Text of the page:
But “there’s no science to it” beyond that, he said.
The same is true with casting. When he was teaching his daughters to fish, Becker said he would rig up their rods with one or two jigs – Road Runner or UnderSpins, primarily – plain or with bait, below a float.
Then he’d turn them loose.
“All they had to do in the spring was cast that out around the brush and wood and those flats and slow roll it back. You don’t have to do a lot. The crappies will just pull the bobber down,” Becker said.
Likewise, minnows fished below a slip bobber aren’t fancy. But they do catch springtime crappies, he added.
The slip bobber is the key to that rig, he said. It allows for quick depth adjustments to get the bait where the fish are.
The thing that makes crappies hard to catch in summer is their tendency to roam far and wide.
Spider rigging, Becker said, is a great way to handle that.
Generally speaking, spider rigging involves having six to eight rods, and sometimes more, in the water at a time.
They’re bowed, under tension at all times, and arrayed off the front of the boat.
Most anglers start with each rod set at a different depth and tipped with a different bait or lure. Then, when fish start biting, they can adjust each to the hot presentation.
Becker said it’s the technique responsible for more tournament wins than any other because it allows for volume fishing.
“You can literally catch three, four, five, six fish at a time doing that when you find the right depth of a school,” he said. “And it’s an effective way to fish, from three or four feet of water all the way up to 35 or 40 feet of water.”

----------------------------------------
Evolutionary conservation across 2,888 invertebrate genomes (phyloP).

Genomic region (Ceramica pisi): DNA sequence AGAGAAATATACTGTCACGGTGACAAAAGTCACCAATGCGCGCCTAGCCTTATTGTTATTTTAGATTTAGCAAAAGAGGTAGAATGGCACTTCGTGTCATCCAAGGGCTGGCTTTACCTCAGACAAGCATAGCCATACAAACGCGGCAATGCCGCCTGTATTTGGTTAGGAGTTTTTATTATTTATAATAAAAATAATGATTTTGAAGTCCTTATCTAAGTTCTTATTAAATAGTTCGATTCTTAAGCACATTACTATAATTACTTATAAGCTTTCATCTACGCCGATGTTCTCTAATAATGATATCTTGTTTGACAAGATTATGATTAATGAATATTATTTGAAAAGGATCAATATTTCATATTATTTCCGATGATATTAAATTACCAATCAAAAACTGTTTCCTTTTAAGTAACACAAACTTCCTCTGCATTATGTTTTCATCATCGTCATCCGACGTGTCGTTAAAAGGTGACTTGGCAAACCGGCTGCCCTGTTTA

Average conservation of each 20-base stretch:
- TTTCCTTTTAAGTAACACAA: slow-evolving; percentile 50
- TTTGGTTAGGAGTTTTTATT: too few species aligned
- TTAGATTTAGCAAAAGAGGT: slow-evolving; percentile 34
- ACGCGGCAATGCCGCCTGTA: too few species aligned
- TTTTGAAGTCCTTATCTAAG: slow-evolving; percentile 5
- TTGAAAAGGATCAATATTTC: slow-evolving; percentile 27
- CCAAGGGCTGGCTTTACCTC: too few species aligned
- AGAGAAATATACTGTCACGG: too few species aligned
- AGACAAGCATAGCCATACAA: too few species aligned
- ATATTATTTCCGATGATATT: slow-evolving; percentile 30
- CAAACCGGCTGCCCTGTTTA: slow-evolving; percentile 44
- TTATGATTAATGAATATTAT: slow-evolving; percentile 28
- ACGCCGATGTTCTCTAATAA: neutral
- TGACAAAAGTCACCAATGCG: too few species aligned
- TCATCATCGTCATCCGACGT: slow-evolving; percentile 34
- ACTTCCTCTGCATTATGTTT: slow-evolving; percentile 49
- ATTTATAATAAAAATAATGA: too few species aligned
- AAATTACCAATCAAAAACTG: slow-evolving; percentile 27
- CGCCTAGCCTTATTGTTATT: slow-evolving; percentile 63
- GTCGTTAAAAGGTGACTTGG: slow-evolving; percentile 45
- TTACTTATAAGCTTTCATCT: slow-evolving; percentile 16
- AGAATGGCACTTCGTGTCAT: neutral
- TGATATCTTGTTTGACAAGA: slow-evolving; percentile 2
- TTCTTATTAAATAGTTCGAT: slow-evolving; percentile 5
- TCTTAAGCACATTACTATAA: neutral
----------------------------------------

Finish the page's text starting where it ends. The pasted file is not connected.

Long rods, those anywhere from 14 to 20 feet, are best, Becker said. His reels are spooled with braid, then tipped with a 10- to 12-pound leader with a 2- to 3-foot offshoot for holding his jigs.
He moves his boat at speeds anywhere from 0.1 to 0.3 or 0.5 miles per hour.
“Most of the time you’re not moving very fast at all,” he said.
As for where to fish, he spider rigs areas with wood and stumps. He also follows old creek channels and bottom contours, even small ones.
“If you want to catch the biggest crappies in a lake, follow those little indentations. It might only be a half a foot difference from what’s around it. But it’s a good place to catch fish,” Becker said..
The onset of autumn means it’s time for fish, including crappies, to feed up for winter.
So Becker looks for them in the same places he targeted them in spring.
“They’re going to start setting up on the deeper edges and slide into the shallows during the day to get some food,” Becker said.
Jigging takes fish then, as does fishing minnows under a bobber, trolling and spider rigging.
There are some other things Becker does throughout the year to catch more crappies.
For starters, if the action is slow, especially early in the year, he sometimes downsizes his baits and lures. Crappies eat not just minnows, but also larvae, insects and more.
“So sometimes little baits, like creature baits, can be the ticket to catching crappies,” he said.
At other times, Becker switches the color, shape or action of his bait to make dormant crappies aggressive.
Adding scent can likewise turn fish. It allows them to find a bait they can’t readily see, he added.
The key it to be flexible and open minded.
“You sometimes have to change things up. Try different things to excite them,” Becker said.
Whenever and however you fish, though, he recommends giving crappies a try. Whether you attack them with the mindset of a tournament angler intent on winning money or in a more laid back fashion, it’s fun either way.
“Crappie fishing, it can be work or it can be just enjoyment. I’ve done it both ways and I just love it,” Becker said.